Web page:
One need look no further than the numerous reports and comments made by influential professionals—both male and female—for evidence that gender diversity, as well as adding and escalating women in corporate roles, are key drivers of business growth.
In tackling the much debated topic of the need for more women to occupy the higher ranks of workplace culture, Securities and Exchange Commission Chairwoman Mary Jo White, herself a former director of a public company, said during a mid-September speech before the SAIS Global Conference on Women in the Boardroom that while women have made strides in climbing the corporate ladder, “greater boardroom diversity has not, in my view, received sufficient attention, nor has the importance of addressing the under-representation been accorded the urgency that I think it deserves.”
A woman with many high-level achievements to her name, White went on to note recent surveys showing, for instance, that in 2012 and 2013, women occupied just over 16% of the board room seats of Fortune 500 companies, and that percentage is nearly the same as it was in 2011. Another study showed that in 2013, more than 90% of the S&P 500 companies had at least one female director. Ten percent of U.S. companies still do not have any women on their boards, she said.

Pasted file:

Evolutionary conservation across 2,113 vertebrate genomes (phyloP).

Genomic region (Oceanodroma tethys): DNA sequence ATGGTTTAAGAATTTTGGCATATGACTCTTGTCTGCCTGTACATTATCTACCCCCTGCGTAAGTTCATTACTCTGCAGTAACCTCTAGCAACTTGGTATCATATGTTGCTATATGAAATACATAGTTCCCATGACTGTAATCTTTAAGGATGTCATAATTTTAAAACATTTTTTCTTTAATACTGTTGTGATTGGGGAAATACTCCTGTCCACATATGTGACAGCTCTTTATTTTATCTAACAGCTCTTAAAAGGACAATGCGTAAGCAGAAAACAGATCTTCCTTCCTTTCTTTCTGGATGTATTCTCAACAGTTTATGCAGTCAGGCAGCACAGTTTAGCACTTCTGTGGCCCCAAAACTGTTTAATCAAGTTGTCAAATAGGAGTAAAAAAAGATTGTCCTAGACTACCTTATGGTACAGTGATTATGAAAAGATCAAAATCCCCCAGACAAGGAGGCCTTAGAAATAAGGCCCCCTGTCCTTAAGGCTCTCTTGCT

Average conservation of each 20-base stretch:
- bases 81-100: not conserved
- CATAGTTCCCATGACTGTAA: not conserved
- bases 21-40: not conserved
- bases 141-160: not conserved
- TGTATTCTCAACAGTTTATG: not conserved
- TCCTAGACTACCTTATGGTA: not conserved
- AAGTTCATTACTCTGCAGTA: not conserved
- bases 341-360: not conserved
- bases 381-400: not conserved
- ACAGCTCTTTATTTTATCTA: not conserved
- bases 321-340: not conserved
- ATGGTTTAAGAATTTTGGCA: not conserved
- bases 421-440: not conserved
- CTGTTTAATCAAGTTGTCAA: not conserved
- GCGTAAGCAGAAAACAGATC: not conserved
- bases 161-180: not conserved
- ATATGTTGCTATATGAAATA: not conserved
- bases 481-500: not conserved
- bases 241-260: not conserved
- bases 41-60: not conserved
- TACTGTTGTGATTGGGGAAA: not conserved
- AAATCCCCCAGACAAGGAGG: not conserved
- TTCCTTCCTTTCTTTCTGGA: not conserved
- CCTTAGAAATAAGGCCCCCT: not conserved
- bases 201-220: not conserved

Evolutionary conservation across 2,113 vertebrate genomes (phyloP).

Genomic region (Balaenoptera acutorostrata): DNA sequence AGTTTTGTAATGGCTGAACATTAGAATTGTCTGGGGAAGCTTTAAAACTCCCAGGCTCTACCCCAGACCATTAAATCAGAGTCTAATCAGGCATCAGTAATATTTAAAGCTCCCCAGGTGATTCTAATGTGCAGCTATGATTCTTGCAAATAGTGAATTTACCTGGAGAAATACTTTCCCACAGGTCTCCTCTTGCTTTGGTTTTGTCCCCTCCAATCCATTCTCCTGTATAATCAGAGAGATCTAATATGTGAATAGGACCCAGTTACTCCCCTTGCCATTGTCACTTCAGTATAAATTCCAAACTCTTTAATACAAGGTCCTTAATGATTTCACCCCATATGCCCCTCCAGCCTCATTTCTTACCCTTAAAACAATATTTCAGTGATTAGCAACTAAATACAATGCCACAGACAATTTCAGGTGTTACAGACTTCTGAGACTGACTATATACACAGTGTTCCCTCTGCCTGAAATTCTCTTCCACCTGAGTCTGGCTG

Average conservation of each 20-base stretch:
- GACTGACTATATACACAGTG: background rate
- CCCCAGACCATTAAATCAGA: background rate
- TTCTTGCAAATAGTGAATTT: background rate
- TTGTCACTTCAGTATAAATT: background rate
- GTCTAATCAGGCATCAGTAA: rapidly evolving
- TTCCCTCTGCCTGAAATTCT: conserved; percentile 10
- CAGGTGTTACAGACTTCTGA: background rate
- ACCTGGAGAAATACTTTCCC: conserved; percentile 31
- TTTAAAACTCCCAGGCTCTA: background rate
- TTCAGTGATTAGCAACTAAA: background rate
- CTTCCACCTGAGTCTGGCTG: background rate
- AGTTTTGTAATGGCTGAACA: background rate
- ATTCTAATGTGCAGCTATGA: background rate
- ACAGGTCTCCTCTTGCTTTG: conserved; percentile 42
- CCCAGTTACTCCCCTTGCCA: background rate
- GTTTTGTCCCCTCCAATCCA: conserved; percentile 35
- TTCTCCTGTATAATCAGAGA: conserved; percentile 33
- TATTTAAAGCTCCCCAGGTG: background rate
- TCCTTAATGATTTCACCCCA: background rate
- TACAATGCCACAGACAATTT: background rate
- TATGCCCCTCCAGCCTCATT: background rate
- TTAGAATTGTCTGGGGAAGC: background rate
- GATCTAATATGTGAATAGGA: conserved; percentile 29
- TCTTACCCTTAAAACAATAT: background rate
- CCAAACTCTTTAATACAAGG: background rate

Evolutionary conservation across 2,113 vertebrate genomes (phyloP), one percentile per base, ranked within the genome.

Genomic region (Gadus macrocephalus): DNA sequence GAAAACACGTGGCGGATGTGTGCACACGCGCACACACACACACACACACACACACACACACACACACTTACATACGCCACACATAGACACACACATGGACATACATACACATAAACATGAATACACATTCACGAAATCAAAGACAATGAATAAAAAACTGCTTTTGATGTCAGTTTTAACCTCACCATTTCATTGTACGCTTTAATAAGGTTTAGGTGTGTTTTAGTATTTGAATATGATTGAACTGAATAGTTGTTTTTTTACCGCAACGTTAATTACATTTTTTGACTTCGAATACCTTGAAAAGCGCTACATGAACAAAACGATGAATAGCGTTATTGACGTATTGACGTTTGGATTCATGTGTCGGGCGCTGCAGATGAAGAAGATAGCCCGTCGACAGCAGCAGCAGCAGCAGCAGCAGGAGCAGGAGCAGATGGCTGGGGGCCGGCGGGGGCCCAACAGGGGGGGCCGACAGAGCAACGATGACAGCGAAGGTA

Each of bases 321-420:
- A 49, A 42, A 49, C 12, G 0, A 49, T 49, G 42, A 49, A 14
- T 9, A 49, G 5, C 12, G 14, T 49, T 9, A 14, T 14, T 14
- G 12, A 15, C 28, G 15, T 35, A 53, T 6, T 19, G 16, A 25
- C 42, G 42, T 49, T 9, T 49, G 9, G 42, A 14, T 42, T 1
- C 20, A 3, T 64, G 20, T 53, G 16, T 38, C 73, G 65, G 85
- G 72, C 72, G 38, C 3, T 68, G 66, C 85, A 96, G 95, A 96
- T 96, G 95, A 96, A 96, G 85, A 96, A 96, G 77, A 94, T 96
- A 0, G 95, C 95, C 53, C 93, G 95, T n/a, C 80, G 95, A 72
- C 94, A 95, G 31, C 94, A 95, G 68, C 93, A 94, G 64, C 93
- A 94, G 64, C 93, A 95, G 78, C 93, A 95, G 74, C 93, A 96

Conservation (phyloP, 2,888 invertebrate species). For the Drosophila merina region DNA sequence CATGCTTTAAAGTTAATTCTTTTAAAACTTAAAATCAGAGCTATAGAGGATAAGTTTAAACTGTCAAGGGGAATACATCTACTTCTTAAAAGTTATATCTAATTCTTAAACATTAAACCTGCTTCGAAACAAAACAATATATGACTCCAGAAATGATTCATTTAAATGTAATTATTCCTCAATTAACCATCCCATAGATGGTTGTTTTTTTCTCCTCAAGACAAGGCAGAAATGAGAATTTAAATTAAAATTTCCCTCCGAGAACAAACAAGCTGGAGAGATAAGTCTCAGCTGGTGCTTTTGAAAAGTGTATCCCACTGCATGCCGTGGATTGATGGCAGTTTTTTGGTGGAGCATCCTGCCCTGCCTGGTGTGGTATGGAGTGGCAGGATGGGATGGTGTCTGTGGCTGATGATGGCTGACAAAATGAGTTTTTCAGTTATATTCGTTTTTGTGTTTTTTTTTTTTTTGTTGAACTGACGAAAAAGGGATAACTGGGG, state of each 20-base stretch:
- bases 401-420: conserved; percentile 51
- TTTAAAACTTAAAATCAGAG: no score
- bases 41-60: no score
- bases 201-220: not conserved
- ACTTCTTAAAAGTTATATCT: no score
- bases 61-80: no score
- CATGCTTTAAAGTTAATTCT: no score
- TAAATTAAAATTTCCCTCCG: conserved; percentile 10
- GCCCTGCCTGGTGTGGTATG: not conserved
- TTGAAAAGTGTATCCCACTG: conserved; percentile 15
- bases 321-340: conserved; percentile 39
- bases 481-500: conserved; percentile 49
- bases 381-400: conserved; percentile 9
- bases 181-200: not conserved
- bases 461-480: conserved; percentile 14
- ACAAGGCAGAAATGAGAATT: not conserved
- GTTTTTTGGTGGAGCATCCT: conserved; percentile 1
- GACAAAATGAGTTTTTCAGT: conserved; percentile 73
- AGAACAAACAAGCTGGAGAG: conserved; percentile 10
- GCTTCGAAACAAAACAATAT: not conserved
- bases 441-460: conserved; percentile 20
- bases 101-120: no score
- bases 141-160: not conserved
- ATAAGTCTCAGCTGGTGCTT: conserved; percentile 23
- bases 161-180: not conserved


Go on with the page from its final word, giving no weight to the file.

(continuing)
While there’s been progress, White said, “the remaining chapters to write are especially apparent in the American boardroom and C-suite where the progress of gender diversity has been frustratingly slow.” She cited a study by Stanford that showed the average U.S. Fortune 250 company did not elect its first female directors until the mid-1980s.
White’s comments about women’s skill-sets ring true for any profession.
Said White: “Women are receiving more than half of all bachelors’, masters’ and doctorate degrees, and more than a third of MBAs. Women are approximately half of the total work force and half of all managers. We are here, and we are qualified.”
Indeed, Joe Keefe, president and CEO of Pax World Funds, who’s been very outspoken about advancing women in the workplace, has been quoted as saying that “having more women members on corporate boards improves decision-making and governance, and boosts the bottom line.”
Said Keefe: “Where women do better, companies do better. Countries with better gender equality have more economic growth, and it’s the same with companies. Gender needs to be looked at as an investment factor.”
More and more research shows that increasing the number of female employees you have will boost your firm’s bottom line.
Kathleen McQuiggan, senior vice president of Pax World Management, cited comments made by Keefe during her keynote address in late April at the Certified Financial Planner Board of Standards’ release of its Women Initiative (WIN) white paper release event in New York City.
McQuiggan recited these comments made by Keefe: “When women are at the table, good things happen. The conversation is richer, the decision-making process is better, teams are more innovative and collaborative, and the whole organization is stronger.”